This article was originally published on November 20 of last year, but there’s a new push from Shah Gilani for this service, using essentially the identical teaser ad, and I continue to get tons of questions about it… so we’re re-posting it for you today. It has not been updated or revised since it was posted 10 months ago… but I’ll post a little update at the end.
I’ve gotten a few reader questions about this new pitch from Shah Gilani over at Money Map Press, and we haven’t covered any of his teaser pitches in a long time so it seems like we’re due to take a look. He’s selling charter memberships to something he calls the Hyperdrive Portfolio, with his goal being to “build a portfolio that triples in value over the next 18 months.”
So that’s certainly ambitious — and it’s an expensive subscription, $1,750 a year, though they do say that they’ll offer refunds if they fail to meet their “performance guarantee” (which means, only after the full year is up, and only if they did not “triple your money on at least 10 hyperdrive stocks,” so it may be like pulling teeth — but that’s at least a little better than the “no refunds ever” folks).
And what are those “Hyperdrive” stocks? Well, we get some hints dropped along the way so we’ll try to feed those to the Thinkolator for you and get some names, but they’re basically the “work from home” stocks that have soared this year in the wake of the COVID-19 pandemic and office shutdowns. He compares the growth here to past surges in things like streaming video (Netflix), e-commerce (Amazon) or mobility (Apple), among other things.
Here’s a little taste from the ad…
“This time around, it isn’t consumer technology or a new device or a new way to watch TV – it’s a total upheaval of the American workforce – the movement from office space to virtual space….
“We saw the beginning of this movement a few months ago as businesses shut down.
“Companies scrambled to onboard their employees to Zoom and hustled to make sure everyone had a reliable working desktop….
“But now we’re witnessing something different – the realization that working from home is not temporary but permanent. It is the new status quo.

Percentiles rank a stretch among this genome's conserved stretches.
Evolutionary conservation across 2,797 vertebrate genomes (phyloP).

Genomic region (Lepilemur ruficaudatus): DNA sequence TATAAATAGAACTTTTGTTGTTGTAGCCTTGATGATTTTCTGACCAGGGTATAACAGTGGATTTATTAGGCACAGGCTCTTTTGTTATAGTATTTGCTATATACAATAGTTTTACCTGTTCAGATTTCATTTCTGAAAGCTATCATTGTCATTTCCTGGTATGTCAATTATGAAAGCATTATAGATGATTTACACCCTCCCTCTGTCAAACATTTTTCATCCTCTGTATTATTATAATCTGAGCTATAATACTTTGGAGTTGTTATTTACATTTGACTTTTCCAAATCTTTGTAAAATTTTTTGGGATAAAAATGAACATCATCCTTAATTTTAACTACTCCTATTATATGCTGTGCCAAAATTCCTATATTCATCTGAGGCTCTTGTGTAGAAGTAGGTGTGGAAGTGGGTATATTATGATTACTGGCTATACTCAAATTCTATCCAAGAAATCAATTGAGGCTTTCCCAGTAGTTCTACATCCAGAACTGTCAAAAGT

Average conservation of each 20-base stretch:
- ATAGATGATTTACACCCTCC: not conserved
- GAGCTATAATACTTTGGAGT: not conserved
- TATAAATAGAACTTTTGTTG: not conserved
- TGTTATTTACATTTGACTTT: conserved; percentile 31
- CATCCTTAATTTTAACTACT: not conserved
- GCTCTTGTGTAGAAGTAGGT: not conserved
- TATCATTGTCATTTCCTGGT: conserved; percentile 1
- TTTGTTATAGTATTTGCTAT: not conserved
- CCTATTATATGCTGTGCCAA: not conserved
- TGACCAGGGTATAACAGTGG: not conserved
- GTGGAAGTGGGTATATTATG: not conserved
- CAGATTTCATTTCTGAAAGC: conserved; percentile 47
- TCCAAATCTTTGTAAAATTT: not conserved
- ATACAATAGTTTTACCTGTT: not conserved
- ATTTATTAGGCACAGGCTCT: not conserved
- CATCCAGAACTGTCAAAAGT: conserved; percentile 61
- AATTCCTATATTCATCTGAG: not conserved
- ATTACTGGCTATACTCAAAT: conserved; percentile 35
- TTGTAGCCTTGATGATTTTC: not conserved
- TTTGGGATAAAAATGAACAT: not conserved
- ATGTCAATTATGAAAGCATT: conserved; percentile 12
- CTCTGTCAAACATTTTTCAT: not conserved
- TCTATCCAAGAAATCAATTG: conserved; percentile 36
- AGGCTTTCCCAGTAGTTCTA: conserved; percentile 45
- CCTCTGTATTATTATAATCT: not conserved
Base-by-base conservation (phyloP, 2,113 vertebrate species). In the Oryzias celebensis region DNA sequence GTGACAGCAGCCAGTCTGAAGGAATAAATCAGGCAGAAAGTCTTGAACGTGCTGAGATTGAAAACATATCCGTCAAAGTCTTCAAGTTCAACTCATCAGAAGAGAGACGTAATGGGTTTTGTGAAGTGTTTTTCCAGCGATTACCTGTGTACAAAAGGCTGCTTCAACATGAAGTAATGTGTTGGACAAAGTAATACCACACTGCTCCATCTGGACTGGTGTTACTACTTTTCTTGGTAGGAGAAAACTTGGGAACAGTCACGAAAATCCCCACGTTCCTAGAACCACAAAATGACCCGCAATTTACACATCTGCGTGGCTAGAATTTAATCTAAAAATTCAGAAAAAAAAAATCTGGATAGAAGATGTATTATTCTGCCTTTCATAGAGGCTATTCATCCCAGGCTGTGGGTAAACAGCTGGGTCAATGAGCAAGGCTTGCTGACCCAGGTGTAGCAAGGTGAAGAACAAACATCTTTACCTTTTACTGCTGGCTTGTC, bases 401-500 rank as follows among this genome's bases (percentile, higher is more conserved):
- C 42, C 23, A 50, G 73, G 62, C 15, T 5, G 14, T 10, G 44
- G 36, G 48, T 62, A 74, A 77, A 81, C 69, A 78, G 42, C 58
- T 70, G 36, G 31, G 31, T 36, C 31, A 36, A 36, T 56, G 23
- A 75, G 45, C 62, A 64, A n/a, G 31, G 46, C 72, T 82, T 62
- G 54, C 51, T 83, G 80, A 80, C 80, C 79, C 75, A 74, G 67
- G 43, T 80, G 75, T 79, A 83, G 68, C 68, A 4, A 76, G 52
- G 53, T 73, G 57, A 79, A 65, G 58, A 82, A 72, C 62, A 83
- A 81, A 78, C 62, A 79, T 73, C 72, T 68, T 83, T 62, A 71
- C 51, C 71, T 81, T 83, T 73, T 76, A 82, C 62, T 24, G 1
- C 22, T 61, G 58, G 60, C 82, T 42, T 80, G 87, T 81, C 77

“Just last week, Microsoft announced their employees can work from home… FOREVER.”
That announcement from Microsoft came on October 9, so that’s no longer quite “last week,” but close enough, (this ad is dated “November 2020,” and I saw it for the first time on Wednesday).
So this sums up the big picture argument:
“My prediction? The total transformation of the American workforce is here to stay.
“It’s Going to Be One of the Biggest Capital Waves in History…
“And the Greatest Buying Opportunity You May Ever See.
“My analysis shows $353 billion of wealth being created in a very short time frame.
“But it’s not just going into any stock.
“It’s piling into five specific tech companies over the next 18 months alone.
“The ones with the largest CAGR, or compound annual growth rate.”
He puts a lot of weight on this “CAGR” idea, probably largely because most novice investors might not have heard the term. He basically says that in this “hyperdrive” moment, those big CAGR numbers from growing companies will be exaggerated in the stock price…
“Typically, a 10% CAGR translates to an equal movement in share price. CAGR of 10%? That stock will probably go up 10%.
“But add the power of a hyperdrive situation and that changes.Are you getting our free Daily Update
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“In the Fastest-Moving Hyperdrive Situations, a 10% CAGR Could Translate into a 100% Share Price Movement…”
To which I might ask, “A CAGR in what, exactly?” But more on that in a moment.
He provides some examples, too, like Apple (AAPL):
“I’m sure you know Apple has been one of the most successful stocks in history.
“Well, look at one of their biggest hyperdrive periods – between May 2016 and September 2020. Across that time frame, their CAGR was 49%….
“The result? A 460% stock surge over that same period.”
CAGR is just a calculation you get from putting the beginning value, the ending value, and the time period into a formula. Apple did not have any financial metrics (earnings, revenue, etc.) that grew at a 49% CAGR from 2016-2020, as far as I can tell, but the AAPL share price did have a compound annual growth rate of about 50% for those three and a half years, and a total return in the 400-450% range depending on which days you choose in May and September of those years. Forecasting that a particular CAGR for the share price over a set length of time means a specific rise in the share price is just math, not so different than saying that two plus two will equal four.
So yes, saying that Netflix rose by 800% in value over 3-1/2 years and that it had a CAGR of 85% are just two ways of expressing the same thing, so from what I can tell it’s just a way to use a highfalutin’ term like CAGR to make yourself look wise and prescient. Or to impress those who don’t understand what “compound return” means.
He gives a few more of those, too, and the splashy graphics make it sound pretty and perfect with near 10:1 ratios for other big growers like Tesla (89% CAGR for 3-1/2 years, 860% share price return) and Netflix (85% CAGR for 3-1/2 years, 800% return)… but we should be careful about assuming any 10:1 reasoning here. Posting a 10% CAGR in an investment for a few years does not mean you automatically have your share price rise by 100% in some magical way… a 10% CAGR for three years translates into a 33% total return —